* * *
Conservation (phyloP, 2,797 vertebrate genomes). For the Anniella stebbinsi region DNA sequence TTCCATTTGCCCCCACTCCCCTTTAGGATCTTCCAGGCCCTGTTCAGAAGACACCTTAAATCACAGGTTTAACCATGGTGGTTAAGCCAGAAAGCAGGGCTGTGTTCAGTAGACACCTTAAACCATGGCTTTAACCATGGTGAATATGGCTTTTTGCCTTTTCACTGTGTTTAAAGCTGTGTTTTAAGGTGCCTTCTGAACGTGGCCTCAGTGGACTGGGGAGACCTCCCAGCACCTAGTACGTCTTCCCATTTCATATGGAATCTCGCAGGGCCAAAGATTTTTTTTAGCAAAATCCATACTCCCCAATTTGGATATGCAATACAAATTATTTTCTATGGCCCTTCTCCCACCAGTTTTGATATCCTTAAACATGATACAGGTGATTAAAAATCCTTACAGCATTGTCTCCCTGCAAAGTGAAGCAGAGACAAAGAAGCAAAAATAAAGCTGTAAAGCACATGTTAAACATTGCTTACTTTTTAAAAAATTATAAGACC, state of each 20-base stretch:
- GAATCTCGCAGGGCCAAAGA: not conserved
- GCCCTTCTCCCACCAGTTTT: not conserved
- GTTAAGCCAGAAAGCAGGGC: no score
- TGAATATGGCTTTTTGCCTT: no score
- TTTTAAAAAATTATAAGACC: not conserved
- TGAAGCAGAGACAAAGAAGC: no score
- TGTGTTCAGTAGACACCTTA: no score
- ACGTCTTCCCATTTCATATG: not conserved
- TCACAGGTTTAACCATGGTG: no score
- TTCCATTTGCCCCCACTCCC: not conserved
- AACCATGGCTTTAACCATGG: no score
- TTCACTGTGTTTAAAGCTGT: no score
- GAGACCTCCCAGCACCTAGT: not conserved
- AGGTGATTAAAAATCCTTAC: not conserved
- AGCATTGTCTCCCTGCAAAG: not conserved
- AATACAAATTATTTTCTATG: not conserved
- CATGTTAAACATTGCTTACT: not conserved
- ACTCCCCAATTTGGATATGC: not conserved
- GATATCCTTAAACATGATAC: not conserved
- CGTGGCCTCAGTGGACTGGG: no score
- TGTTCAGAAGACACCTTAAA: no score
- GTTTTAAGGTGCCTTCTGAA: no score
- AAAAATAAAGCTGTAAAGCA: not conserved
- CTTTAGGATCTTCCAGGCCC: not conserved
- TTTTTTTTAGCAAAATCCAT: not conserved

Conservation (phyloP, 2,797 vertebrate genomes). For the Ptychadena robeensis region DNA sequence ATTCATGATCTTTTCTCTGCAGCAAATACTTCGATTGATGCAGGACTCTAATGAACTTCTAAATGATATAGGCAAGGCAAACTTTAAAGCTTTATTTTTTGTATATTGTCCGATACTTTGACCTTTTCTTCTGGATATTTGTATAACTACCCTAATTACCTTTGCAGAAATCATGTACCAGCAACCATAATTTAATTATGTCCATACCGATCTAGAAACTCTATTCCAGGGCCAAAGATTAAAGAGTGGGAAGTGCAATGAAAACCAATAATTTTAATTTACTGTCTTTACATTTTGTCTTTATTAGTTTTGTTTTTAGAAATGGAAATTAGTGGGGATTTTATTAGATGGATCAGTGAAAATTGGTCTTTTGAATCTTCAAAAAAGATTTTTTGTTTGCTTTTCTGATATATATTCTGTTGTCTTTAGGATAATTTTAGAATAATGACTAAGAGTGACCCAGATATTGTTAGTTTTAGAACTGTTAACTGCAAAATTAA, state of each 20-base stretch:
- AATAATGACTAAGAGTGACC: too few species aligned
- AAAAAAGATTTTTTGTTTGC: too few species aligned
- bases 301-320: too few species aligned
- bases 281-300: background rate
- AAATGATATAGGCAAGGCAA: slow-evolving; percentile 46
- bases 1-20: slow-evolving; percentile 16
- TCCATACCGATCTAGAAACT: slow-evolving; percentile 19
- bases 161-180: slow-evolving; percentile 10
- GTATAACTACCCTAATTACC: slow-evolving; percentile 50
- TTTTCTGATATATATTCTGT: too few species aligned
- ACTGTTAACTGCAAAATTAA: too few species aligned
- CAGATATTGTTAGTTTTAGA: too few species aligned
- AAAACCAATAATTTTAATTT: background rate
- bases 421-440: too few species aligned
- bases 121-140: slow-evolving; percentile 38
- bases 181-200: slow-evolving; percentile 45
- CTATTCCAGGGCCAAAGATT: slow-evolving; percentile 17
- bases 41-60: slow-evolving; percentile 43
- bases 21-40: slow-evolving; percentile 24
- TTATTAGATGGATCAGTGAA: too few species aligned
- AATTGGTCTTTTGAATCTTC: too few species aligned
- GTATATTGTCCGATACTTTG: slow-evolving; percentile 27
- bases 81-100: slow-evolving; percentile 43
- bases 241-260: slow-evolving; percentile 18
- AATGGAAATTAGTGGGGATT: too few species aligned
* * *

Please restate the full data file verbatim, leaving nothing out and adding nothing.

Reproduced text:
Conservation (phyloP, 2,797 vertebrate genomes). For the Anniella stebbinsi region DNA sequence TTCCATTTGCCCCCACTCCCCTTTAGGATCTTCCAGGCCCTGTTCAGAAGACACCTTAAATCACAGGTTTAACCATGGTGGTTAAGCCAGAAAGCAGGGCTGTGTTCAGTAGACACCTTAAACCATGGCTTTAACCATGGTGAATATGGCTTTTTGCCTTTTCACTGTGTTTAAAGCTGTGTTTTAAGGTGCCTTCTGAACGTGGCCTCAGTGGACTGGGGAGACCTCCCAGCACCTAGTACGTCTTCCCATTTCATATGGAATCTCGCAGGGCCAAAGATTTTTTTTAGCAAAATCCATACTCCCCAATTTGGATATGCAATACAAATTATTTTCTATGGCCCTTCTCCCACCAGTTTTGATATCCTTAAACATGATACAGGTGATTAAAAATCCTTACAGCATTGTCTCCCTGCAAAGTGAAGCAGAGACAAAGAAGCAAAAATAAAGCTGTAAAGCACATGTTAAACATTGCTTACTTTTTAAAAAATTATAAGACC, state of each 20-base stretch:
- GAATCTCGCAGGGCCAAAGA: not conserved
- GCCCTTCTCCCACCAGTTTT: not conserved
- GTTAAGCCAGAAAGCAGGGC: no score
- TGAATATGGCTTTTTGCCTT: no score
- TTTTAAAAAATTATAAGACC: not conserved
- TGAAGCAGAGACAAAGAAGC: no score
- TGTGTTCAGTAGACACCTTA: no score
- ACGTCTTCCCATTTCATATG: not conserved
- TCACAGGTTTAACCATGGTG: no score
- TTCCATTTGCCCCCACTCCC: not conserved
- AACCATGGCTTTAACCATGG: no score
- TTCACTGTGTTTAAAGCTGT: no score
- GAGACCTCCCAGCACCTAGT: not conserved
- AGGTGATTAAAAATCCTTAC: not conserved
- AGCATTGTCTCCCTGCAAAG: not conserved
- AATACAAATTATTTTCTATG: not conserved
- CATGTTAAACATTGCTTACT: not conserved
- ACTCCCCAATTTGGATATGC: not conserved
- GATATCCTTAAACATGATAC: not conserved
- CGTGGCCTCAGTGGACTGGG: no score
- TGTTCAGAAGACACCTTAAA: no score
- GTTTTAAGGTGCCTTCTGAA: no score
- AAAAATAAAGCTGTAAAGCA: not conserved
- CTTTAGGATCTTCCAGGCCC: not conserved
- TTTTTTTTAGCAAAATCCAT: not conserved

Conservation (phyloP, 2,797 vertebrate genomes). For the Ptychadena robeensis region DNA sequence ATTCATGATCTTTTCTCTGCAGCAAATACTTCGATTGATGCAGGACTCTAATGAACTTCTAAATGATATAGGCAAGGCAAACTTTAAAGCTTTATTTTTTGTATATTGTCCGATACTTTGACCTTTTCTTCTGGATATTTGTATAACTACCCTAATTACCTTTGCAGAAATCATGTACCAGCAACCATAATTTAATTATGTCCATACCGATCTAGAAACTCTATTCCAGGGCCAAAGATTAAAGAGTGGGAAGTGCAATGAAAACCAATAATTTTAATTTACTGTCTTTACATTTTGTCTTTATTAGTTTTGTTTTTAGAAATGGAAATTAGTGGGGATTTTATTAGATGGATCAGTGAAAATTGGTCTTTTGAATCTTCAAAAAAGATTTTTTGTTTGCTTTTCTGATATATATTCTGTTGTCTTTAGGATAATTTTAGAATAATGACTAAGAGTGACCCAGATATTGTTAGTTTTAGAACTGTTAACTGCAAAATTAA, state of each 20-base stretch:
- AATAATGACTAAGAGTGACC: too few species aligned
- AAAAAAGATTTTTTGTTTGC: too few species aligned
- bases 301-320: too few species aligned
- bases 281-300: background rate
- AAATGATATAGGCAAGGCAA: slow-evolving; percentile 46
- bases 1-20: slow-evolving; percentile 16
- TCCATACCGATCTAGAAACT: slow-evolving; percentile 19
- bases 161-180: slow-evolving; percentile 10
- GTATAACTACCCTAATTACC: slow-evolving; percentile 50
- TTTTCTGATATATATTCTGT: too few species aligned
- ACTGTTAACTGCAAAATTAA: too few species aligned
- CAGATATTGTTAGTTTTAGA: too few species aligned
- AAAACCAATAATTTTAATTT: background rate
- bases 421-440: too few species aligned
- bases 121-140: slow-evolving; percentile 38
- bases 181-200: slow-evolving; percentile 45
- CTATTCCAGGGCCAAAGATT: slow-evolving; percentile 17
- bases 41-60: slow-evolving; percentile 43
- bases 21-40: slow-evolving; percentile 24
- TTATTAGATGGATCAGTGAA: too few species aligned
- AATTGGTCTTTTGAATCTTC: too few species aligned
- GTATATTGTCCGATACTTTG: slow-evolving; percentile 27
- bases 81-100: slow-evolving; percentile 43
- bases 241-260: slow-evolving; percentile 18
- AATGGAAATTAGTGGGGATT: too few species aligned